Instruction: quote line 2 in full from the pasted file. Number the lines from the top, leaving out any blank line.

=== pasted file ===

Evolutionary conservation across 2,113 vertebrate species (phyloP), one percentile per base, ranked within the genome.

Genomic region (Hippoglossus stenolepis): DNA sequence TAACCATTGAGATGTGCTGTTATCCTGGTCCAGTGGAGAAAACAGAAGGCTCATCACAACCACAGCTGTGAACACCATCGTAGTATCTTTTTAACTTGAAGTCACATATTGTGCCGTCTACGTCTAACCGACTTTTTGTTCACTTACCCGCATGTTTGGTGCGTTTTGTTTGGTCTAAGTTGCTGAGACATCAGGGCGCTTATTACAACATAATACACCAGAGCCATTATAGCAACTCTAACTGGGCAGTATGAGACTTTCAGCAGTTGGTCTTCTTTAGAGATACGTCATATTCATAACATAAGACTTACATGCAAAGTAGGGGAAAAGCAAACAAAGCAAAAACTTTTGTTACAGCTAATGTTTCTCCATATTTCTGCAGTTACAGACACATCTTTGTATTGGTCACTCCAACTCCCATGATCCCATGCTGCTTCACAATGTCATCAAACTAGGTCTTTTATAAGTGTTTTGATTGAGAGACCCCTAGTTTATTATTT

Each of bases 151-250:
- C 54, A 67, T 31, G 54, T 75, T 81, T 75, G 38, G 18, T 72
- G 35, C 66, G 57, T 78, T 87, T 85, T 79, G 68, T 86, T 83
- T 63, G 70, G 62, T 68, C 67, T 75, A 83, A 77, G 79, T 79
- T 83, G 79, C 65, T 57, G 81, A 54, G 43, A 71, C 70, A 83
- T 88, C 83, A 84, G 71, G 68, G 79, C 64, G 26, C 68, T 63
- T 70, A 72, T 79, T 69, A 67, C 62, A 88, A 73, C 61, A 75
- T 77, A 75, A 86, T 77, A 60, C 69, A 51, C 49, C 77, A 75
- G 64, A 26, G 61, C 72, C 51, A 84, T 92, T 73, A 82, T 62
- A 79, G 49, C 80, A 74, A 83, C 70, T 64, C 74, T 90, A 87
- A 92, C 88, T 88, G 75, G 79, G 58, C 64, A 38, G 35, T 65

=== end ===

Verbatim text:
Genomic region (Hippoglossus stenolepis): DNA sequence TAACCATTGAGATGTGCTGTTATCCTGGTCCAGTGGAGAAAACAGAAGGCTCATCACAACCACAGCTGTGAACACCATCGTAGTATCTTTTTAACTTGAAGTCACATATTGTGCCGTCTACGTCTAACCGACTTTTTGTTCACTTACCCGCATGTTTGGTGCGTTTTGTTTGGTCTAAGTTGCTGAGACATCAGGGCGCTTATTACAACATAATACACCAGAGCCATTATAGCAACTCTAACTGGGCAGTATGAGACTTTCAGCAGTTGGTCTTCTTTAGAGATACGTCATATTCATAACATAAGACTTACATGCAAAGTAGGGGAAAAGCAAACAAAGCAAAAACTTTTGTTACAGCTAATGTTTCTCCATATTTCTGCAGTTACAGACACATCTTTGTATTGGTCACTCCAACTCCCATGATCCCATGCTGCTTCACAATGTCATCAAACTAGGTCTTTTATAAGTGTTTTGATTGAGAGACCCCTAGTTTATTATTT